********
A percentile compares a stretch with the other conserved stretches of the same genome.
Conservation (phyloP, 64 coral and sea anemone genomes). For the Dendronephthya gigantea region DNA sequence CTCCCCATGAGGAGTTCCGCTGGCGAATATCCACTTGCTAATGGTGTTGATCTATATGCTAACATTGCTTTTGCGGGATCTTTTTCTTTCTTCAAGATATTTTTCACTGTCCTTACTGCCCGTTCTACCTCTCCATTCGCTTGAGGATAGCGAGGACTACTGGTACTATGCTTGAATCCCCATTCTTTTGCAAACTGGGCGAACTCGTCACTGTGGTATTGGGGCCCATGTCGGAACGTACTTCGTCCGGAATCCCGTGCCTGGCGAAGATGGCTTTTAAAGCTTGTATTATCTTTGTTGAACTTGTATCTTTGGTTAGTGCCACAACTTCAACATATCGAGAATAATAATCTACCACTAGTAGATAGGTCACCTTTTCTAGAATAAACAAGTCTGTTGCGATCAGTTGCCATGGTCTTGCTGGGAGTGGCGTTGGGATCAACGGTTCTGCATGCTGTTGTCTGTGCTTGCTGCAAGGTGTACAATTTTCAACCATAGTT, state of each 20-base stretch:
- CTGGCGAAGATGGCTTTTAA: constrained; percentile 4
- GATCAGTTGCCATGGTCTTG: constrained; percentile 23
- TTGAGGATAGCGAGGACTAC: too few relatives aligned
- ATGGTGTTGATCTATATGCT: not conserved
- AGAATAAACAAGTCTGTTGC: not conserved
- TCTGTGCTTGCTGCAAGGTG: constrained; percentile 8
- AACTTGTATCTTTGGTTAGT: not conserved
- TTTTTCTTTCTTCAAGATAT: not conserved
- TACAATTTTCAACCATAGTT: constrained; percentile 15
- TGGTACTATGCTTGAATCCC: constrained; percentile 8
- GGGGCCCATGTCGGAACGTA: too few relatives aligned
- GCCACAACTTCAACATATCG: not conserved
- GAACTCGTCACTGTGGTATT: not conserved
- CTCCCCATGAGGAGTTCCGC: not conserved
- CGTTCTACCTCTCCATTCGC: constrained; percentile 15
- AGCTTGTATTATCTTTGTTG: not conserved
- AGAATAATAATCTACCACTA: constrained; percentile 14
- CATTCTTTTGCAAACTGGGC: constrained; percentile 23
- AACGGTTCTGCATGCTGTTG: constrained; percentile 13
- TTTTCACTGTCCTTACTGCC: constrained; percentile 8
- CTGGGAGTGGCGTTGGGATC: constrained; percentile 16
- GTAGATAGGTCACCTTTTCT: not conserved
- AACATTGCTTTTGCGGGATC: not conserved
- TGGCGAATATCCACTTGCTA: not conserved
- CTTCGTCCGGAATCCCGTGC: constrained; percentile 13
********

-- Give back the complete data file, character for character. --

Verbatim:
A percentile compares a stretch with the other conserved stretches of the same genome.
Conservation (phyloP, 64 coral and sea anemone genomes). For the Dendronephthya gigantea region DNA sequence CTCCCCATGAGGAGTTCCGCTGGCGAATATCCACTTGCTAATGGTGTTGATCTATATGCTAACATTGCTTTTGCGGGATCTTTTTCTTTCTTCAAGATATTTTTCACTGTCCTTACTGCCCGTTCTACCTCTCCATTCGCTTGAGGATAGCGAGGACTACTGGTACTATGCTTGAATCCCCATTCTTTTGCAAACTGGGCGAACTCGTCACTGTGGTATTGGGGCCCATGTCGGAACGTACTTCGTCCGGAATCCCGTGCCTGGCGAAGATGGCTTTTAAAGCTTGTATTATCTTTGTTGAACTTGTATCTTTGGTTAGTGCCACAACTTCAACATATCGAGAATAATAATCTACCACTAGTAGATAGGTCACCTTTTCTAGAATAAACAAGTCTGTTGCGATCAGTTGCCATGGTCTTGCTGGGAGTGGCGTTGGGATCAACGGTTCTGCATGCTGTTGTCTGTGCTTGCTGCAAGGTGTACAATTTTCAACCATAGTT, state of each 20-base stretch:
- CTGGCGAAGATGGCTTTTAA: constrained; percentile 4
- GATCAGTTGCCATGGTCTTG: constrained; percentile 23
- TTGAGGATAGCGAGGACTAC: too few relatives aligned
- ATGGTGTTGATCTATATGCT: not conserved
- AGAATAAACAAGTCTGTTGC: not conserved
- TCTGTGCTTGCTGCAAGGTG: constrained; percentile 8
- AACTTGTATCTTTGGTTAGT: not conserved
- TTTTTCTTTCTTCAAGATAT: not conserved
- TACAATTTTCAACCATAGTT: constrained; percentile 15
- TGGTACTATGCTTGAATCCC: constrained; percentile 8
- GGGGCCCATGTCGGAACGTA: too few relatives aligned
- GCCACAACTTCAACATATCG: not conserved
- GAACTCGTCACTGTGGTATT: not conserved
- CTCCCCATGAGGAGTTCCGC: not conserved
- CGTTCTACCTCTCCATTCGC: constrained; percentile 15
- AGCTTGTATTATCTTTGTTG: not conserved
- AGAATAATAATCTACCACTA: constrained; percentile 14
- CATTCTTTTGCAAACTGGGC: constrained; percentile 23
- AACGGTTCTGCATGCTGTTG: constrained; percentile 13
- TTTTCACTGTCCTTACTGCC: constrained; percentile 8
- CTGGGAGTGGCGTTGGGATC: constrained; percentile 16
- GTAGATAGGTCACCTTTTCT: not conserved
- AACATTGCTTTTGCGGGATC: not conserved
- TGGCGAATATCCACTTGCTA: not conserved
- CTTCGTCCGGAATCCCGTGC: constrained; percentile 13